I will mine this book for formal ideas, and for that it should prove valuable. However, most audiences are not comics artists (or connoisseurs), and given that even I have trouble engaging in them as anything other than formal exercises or emotionless idea-grams, I can't give Abstract Comics more than three stars.(less)
This admittedly has additional stars from me simply because I harbor an aching love for Franklin C. Ware, and paging through his sketchbooks feeds tha...moreThis admittedly has additional stars from me simply because I harbor an aching love for Franklin C. Ware, and paging through his sketchbooks feeds that aching love of mine by giving me a look into his creative process. Seeing both familiar and unfamiliar strips and characters in their gestational stages and watching Ware develop them in different directions, getting a looksee at his simple sketching practice, seeing him copy other cartoonists - Rube Goldberg, R. Crumb - and try out cartoon styles he never uses in finished work... There are many treasures here. One of the special features unique to the two Acme Novelty Datebooks (as far as I'm aware) is the plethora of more realistic figure drawings in various styles and media, including graphite, pen, and amazingly free and loose brushwork. I admire him all the more for his exceedingly tight work knowing that he is not chained to it - knowing that he can also be gestural, and can attain beautiful results in so doing.
It is also wonderful to be able to read his pages of miniscule notes, recounting dreams and experiences, outlining strip ideas, trying out layouts, and first developing the stories and characters that I have come to love so much. Many drawings have written criticisms beside them; many others have written griping: creative block, headaches, obsessions, sexual frustrations. Many of the same concerns that are so artfully laid out in the finished Acme Novelty Library editions are more directly and personally dealt with here: images of sexual frustration that are more direct and Crumbian than I'm used to from Ware are common.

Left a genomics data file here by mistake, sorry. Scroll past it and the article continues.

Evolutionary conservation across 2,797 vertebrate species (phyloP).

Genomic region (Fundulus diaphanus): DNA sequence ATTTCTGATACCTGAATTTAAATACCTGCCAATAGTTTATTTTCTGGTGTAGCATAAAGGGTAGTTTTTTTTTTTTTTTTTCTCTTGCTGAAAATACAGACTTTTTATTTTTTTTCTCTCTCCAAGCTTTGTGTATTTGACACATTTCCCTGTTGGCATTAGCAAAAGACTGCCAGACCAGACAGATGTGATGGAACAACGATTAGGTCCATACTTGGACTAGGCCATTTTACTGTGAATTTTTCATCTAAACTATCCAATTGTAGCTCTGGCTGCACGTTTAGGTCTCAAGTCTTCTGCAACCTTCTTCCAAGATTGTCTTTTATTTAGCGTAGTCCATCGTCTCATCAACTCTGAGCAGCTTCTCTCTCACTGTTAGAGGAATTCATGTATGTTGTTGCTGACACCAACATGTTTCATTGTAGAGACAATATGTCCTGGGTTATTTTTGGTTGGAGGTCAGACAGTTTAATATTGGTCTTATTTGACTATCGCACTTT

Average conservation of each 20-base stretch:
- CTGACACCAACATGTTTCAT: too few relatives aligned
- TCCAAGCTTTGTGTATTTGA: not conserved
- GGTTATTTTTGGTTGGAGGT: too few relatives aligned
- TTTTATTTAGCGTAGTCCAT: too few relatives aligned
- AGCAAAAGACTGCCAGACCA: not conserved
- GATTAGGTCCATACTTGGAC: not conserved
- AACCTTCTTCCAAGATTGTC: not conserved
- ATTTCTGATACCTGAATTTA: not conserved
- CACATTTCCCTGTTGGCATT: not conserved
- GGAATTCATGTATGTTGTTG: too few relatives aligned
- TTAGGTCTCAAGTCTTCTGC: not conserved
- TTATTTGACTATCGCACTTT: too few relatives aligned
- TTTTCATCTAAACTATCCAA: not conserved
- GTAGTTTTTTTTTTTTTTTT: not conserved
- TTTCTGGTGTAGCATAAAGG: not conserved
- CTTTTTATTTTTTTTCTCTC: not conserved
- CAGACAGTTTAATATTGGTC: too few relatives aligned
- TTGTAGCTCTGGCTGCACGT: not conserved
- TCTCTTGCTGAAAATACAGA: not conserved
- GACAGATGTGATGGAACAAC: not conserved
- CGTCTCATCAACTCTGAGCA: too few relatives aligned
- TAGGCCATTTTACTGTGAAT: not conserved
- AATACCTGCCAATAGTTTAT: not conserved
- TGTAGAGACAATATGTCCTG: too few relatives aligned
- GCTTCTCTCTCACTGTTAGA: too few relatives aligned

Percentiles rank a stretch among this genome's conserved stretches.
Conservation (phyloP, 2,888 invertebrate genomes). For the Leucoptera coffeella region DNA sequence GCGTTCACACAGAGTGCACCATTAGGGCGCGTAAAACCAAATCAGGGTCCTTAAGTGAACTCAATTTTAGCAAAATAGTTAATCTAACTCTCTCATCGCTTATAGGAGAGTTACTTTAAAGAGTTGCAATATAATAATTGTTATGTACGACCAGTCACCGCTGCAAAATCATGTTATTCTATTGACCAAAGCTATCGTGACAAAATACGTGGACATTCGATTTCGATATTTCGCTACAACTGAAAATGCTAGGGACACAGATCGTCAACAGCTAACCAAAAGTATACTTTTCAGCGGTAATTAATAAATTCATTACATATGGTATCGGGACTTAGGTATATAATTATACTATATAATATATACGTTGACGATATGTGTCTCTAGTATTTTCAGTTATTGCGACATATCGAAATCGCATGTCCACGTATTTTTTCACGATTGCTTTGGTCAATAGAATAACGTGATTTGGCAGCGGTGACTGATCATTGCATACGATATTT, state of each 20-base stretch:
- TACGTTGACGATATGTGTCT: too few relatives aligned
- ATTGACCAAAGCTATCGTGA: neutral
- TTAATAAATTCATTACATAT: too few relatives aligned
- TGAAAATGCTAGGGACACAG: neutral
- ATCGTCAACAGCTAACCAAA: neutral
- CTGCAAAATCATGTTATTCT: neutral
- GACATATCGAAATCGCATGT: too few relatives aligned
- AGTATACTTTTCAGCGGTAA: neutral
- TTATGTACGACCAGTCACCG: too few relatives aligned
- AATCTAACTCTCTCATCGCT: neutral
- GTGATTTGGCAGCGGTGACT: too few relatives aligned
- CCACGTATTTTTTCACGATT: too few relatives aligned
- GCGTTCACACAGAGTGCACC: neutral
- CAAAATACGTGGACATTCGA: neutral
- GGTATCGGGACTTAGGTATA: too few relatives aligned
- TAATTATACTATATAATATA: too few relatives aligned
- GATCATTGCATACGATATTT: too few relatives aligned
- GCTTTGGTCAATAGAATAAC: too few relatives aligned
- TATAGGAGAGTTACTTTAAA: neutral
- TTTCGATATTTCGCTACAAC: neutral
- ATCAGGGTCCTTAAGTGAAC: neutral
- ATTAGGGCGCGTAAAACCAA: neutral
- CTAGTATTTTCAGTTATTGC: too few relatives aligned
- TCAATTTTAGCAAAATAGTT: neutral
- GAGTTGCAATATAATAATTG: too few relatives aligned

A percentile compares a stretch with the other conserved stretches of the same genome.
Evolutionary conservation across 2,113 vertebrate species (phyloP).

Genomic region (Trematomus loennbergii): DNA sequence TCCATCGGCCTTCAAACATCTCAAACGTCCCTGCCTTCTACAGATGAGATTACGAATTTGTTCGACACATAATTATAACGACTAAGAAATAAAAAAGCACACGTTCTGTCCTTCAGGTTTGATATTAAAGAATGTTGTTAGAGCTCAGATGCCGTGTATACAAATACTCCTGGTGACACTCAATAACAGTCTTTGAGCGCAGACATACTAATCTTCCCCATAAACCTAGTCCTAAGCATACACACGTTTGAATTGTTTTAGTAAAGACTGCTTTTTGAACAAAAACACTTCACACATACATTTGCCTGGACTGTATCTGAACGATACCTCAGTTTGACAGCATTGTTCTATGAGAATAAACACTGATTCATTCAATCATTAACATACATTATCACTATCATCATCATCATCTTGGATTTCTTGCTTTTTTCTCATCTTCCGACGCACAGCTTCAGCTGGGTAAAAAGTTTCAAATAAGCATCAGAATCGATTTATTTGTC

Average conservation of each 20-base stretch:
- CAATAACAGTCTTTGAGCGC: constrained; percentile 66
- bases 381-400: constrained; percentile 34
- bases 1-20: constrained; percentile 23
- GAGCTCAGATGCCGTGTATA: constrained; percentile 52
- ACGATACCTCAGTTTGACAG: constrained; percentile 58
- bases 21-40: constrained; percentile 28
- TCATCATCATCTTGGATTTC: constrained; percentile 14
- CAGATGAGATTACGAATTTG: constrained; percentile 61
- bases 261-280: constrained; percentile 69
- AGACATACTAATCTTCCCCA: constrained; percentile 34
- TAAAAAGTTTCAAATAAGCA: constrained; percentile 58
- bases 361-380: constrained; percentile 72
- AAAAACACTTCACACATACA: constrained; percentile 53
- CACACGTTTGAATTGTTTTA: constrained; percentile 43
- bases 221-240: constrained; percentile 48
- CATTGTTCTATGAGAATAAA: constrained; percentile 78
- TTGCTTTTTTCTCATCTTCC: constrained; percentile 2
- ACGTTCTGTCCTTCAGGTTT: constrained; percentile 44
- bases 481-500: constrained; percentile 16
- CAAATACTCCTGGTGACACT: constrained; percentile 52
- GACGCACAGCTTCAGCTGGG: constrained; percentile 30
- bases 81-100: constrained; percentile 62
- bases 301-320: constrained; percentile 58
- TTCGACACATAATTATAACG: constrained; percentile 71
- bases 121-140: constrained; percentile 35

This also makes Chris Ware more accessible and less intimidating to me as a fellow artist, and is inspiring in pushing me to pay more attention to my own sketching process and generally sketch more. Seeing this work seems to be the nudge I need to respect sketchbooks and take them more seriously as brewing pots for ideas.
That being said, much of the above is probably a bit obvious; if you're not a drooling fan like I am, you may well not care about the contents of the Datebook a whole lot.
The book is as beautifully designed and built as one would expect a Chris Ware book to be, and is done up in what I would call a mainstay Ware style. The main goody he's hidden in plain sight is a small circular timeline of his life on the front cover, which is exploded with added detail on the back.
Only His High Holiness Art Shpeegleman could get away with something like this: he goes for years without publishing a whit of comics, drums up all so...moreOnly His High Holiness Art Shpeegleman could get away with something like this: he goes for years without publishing a whit of comics, drums up all sorts of hype and excitement, and then leaves us with what? Why, a board book! A fancily-printed pamphlet of newspaper pages, 38 cardstock pages total (including the frontispiece, introduction and everything), only 20 pages of which contain his actual original creations. Of course, those 20 pages are all newspaper-style double-page fold-out spreads, so it's really only 10 pages oversize. That means I spent two dollars per newspaper-sized page of comics on this. Mr. Spiegelman loves to be an ego, chain-smoking on stage while he gives lectures in smoke-free lecture halls, and I feel like this format is just another way for him to proclaim his self-importance.
That being said, the book is not without merit. His layouts can be pretty freaking excellent - very communicative, very inventive - and here, they did a smashing job of conveying his paranoia and capturing the general upendedness and gullibility of the nation at the time of the attacks. He seems to be a bit more okay with his own generally assish (I'm coining that word as of now) behavior than I would like, but I suppose that's to be expected. The pages do string together, but they don't really form a story; this book is more a mood-capture than anything.
Spiegelman always says that he views sequential communication skill as being of primary importance, and drawing as secondary. To a good extent, I agree; however, I feel that his work - not just in The Shadow of No Towers, but the rest of it as well - really does suffer from that assumption. He is not a bad illustrator, and had he simply put more effort and care into the drawings, he would have communicated the emotion behind his beautifully constructed pages that much better.
Last but not least, I thought the padding - in the form of vintage newspaper comics reprints - was unnecessary. His evolving relationship with vintage funnies around the time of 9/11 was better communicated by the (frankly well-executed) incorporation of those classics into the body of the comics themselves than by including them at the back in an attempt to make the book a bit thicker.
Both Spiegelman's talent and Spiegelman's hubris are quite present in this collection - the latter unfortunately moreso than the former.(less)